Repairing Cartilage With Fat-Based Stem Cells May Be Feasible With New Technology


Head-to-head comparisons between bone marrow and fat stem cells have shown that bone marrow stem cells consistently outperform fat stem cells. As I have written in past posts, the present protocols for inducing cartilage from mesenchymal stem cells were developed using bone marrow stem cells. Therefore, the fact that bone marrow stem cells outperform fat stem cells with it comes to cartilage formation is no surprise.

In a study in New Zealand White rabbits, bone marrow stem cells outperformed fat stem cells when it came to the repair the cartilage defects in the knee joint. See Li Q, Tang J, Wang R, Bei C, Xin L, Zeng Y, Tang X. “Comparing the chondrogenic potential in vivo of autogeneic mesenchymal stem cells derived from different tissues.” Artif Cells Blood Substit Immobil Biotechnol. 2011 Feb;39(1):31-8. Here again, the system for chondrocyte differentiation system used was developed with, by, and for bone marrow mesenchymal stem cells. Thus the ability of these cells to outperform fat stem cells says nothing about the ability of fat-based mesenchymal stem cells to form cartilage in alternative culture systems.

Because fat-based stem cells are highly accessible and unlikely to be rejected by the immune system, there is a deep desire to efficiently convert fat-based stem cells into cartilage. Unfortunately, this task is not as straightforward as previously believed. As it turns out, fat-derived stem cells secrete molecules that actually inhibit cartilage formation. However, new research has found that if fat-based stem cells are pre-treated with antibodies that neutralize Vascular Endothelial Growth Factor (VEGF) and growing them in nutrients that are specifically designed to promote cartilage formation can counteract the effects of these molecules.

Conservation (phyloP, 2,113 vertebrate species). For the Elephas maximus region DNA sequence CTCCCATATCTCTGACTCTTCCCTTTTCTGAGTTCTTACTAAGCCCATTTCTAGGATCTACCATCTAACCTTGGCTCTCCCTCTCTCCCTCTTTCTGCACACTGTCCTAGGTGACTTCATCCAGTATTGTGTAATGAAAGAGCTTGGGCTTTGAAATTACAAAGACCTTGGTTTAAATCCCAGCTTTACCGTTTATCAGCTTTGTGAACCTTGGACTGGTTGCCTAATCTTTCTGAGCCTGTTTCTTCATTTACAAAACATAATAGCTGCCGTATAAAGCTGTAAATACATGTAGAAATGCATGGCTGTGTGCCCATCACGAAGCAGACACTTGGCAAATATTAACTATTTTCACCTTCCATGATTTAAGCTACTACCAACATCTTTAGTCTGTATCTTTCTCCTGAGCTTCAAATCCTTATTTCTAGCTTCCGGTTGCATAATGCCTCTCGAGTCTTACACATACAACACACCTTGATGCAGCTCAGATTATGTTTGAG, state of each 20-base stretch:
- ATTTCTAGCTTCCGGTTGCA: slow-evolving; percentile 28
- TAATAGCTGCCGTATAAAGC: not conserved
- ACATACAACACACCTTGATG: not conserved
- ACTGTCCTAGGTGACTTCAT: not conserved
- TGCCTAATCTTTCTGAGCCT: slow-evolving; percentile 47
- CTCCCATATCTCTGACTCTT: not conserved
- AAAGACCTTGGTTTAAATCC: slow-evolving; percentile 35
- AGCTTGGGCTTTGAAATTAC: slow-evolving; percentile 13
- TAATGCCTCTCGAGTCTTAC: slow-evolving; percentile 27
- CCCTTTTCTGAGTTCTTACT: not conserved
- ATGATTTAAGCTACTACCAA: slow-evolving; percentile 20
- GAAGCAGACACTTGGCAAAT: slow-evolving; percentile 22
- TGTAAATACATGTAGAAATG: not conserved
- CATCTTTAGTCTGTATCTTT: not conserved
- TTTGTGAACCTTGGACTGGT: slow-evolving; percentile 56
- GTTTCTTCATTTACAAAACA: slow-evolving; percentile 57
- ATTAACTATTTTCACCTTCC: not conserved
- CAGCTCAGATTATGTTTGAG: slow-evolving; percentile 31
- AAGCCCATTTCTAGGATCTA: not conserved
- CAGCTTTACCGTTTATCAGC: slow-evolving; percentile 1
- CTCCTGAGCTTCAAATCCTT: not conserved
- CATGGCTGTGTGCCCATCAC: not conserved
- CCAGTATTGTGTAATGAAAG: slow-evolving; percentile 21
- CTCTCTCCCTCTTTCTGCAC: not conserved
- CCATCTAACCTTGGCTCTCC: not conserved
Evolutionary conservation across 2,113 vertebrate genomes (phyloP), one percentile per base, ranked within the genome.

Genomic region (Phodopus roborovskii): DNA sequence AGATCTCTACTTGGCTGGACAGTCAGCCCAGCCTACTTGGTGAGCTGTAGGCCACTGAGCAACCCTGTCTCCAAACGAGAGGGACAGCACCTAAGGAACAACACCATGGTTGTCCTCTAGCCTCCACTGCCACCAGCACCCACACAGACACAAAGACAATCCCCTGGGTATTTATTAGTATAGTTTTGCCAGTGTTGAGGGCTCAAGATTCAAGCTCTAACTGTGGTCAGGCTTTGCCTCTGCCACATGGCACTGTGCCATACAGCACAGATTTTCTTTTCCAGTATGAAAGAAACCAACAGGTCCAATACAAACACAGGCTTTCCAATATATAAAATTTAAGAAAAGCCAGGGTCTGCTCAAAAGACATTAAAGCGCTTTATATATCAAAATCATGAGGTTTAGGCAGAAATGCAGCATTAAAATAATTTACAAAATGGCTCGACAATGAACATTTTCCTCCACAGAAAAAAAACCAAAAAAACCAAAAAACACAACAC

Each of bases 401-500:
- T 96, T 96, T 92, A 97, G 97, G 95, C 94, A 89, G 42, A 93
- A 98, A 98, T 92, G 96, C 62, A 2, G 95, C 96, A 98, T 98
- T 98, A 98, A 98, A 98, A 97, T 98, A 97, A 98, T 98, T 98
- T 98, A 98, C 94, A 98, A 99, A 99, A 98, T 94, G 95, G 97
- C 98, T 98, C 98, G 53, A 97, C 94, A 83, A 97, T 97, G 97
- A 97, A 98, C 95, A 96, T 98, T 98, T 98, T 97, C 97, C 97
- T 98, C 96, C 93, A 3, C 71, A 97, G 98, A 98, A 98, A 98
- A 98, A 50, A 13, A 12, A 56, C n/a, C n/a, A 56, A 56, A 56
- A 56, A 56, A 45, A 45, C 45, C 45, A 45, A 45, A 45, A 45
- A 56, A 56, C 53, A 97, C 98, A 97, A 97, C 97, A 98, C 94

Chondrocytes make and maintain healthy cartilage. However, damage and diseases, such as osteoarthritis, can destroy cartilage and this can result in pain, compromising the patient’s mobility.

Professor Barbara Boyan, and her colleagues from the Georgia Institute of Technology showed that adipose (fat) stem cells (ASCs) secrete large amounts of factors. Some of these factors, especially the growth factor VEG, prevents cartilage regeneration and actually causes the death (apoptosis) of chondrocytes.

However, by treating ASCs with a media designed to encourage the differentiation of fat-based stem cells into cartilage cells reduced the amount of these secreted factors and prevented the growth of blood vessels. Also, the fat-based stem cells were treated with an antibody that neutralizes VEGF, and this pretreatment prevented chondrocyte death.

Professor Boyan said: “Non-treated ASCs actually impeded healing of hyaline cartilage defects, and although treating ASCs improved the situation they added no benefit compared to cartilage allowed to heal on its own. However we only looked at cartilage repair for a week after treatment. Other people have shown that two to six weeks is required before the positive effect of ASCs on cartilage regeneration is seen.”

Therefore, fat-based stem cells might be able to help repair damaged cartilage, and careful handling plus pre-treatment can help ensure a positive result.

See: “Adipose stem cells can secrete angiogenic factors that inhibit hyaline cartilage regeneration,” Christopher SD Lee et al.; Stem Cell Research & Therapy, 24 August 2012, 3:35, DOI:10.1186/scrt126

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mburatov

Professor of Biochemistry at Spring Arbor University (SAU) in Spring Arbor, MI. Have been at SAU since 1999. Author of The Stem Cell Epistles. Before that I was a postdoctoral research fellow at the University of Pennsylvania in Philadelphia, PA (1997-1999), and Sussex University, Falmer, UK (1994-1997). I studied Cell and Developmental Biology at UC Irvine (PhD 1994), and Microbiology at UC Davis (MA 1986, BS 1984).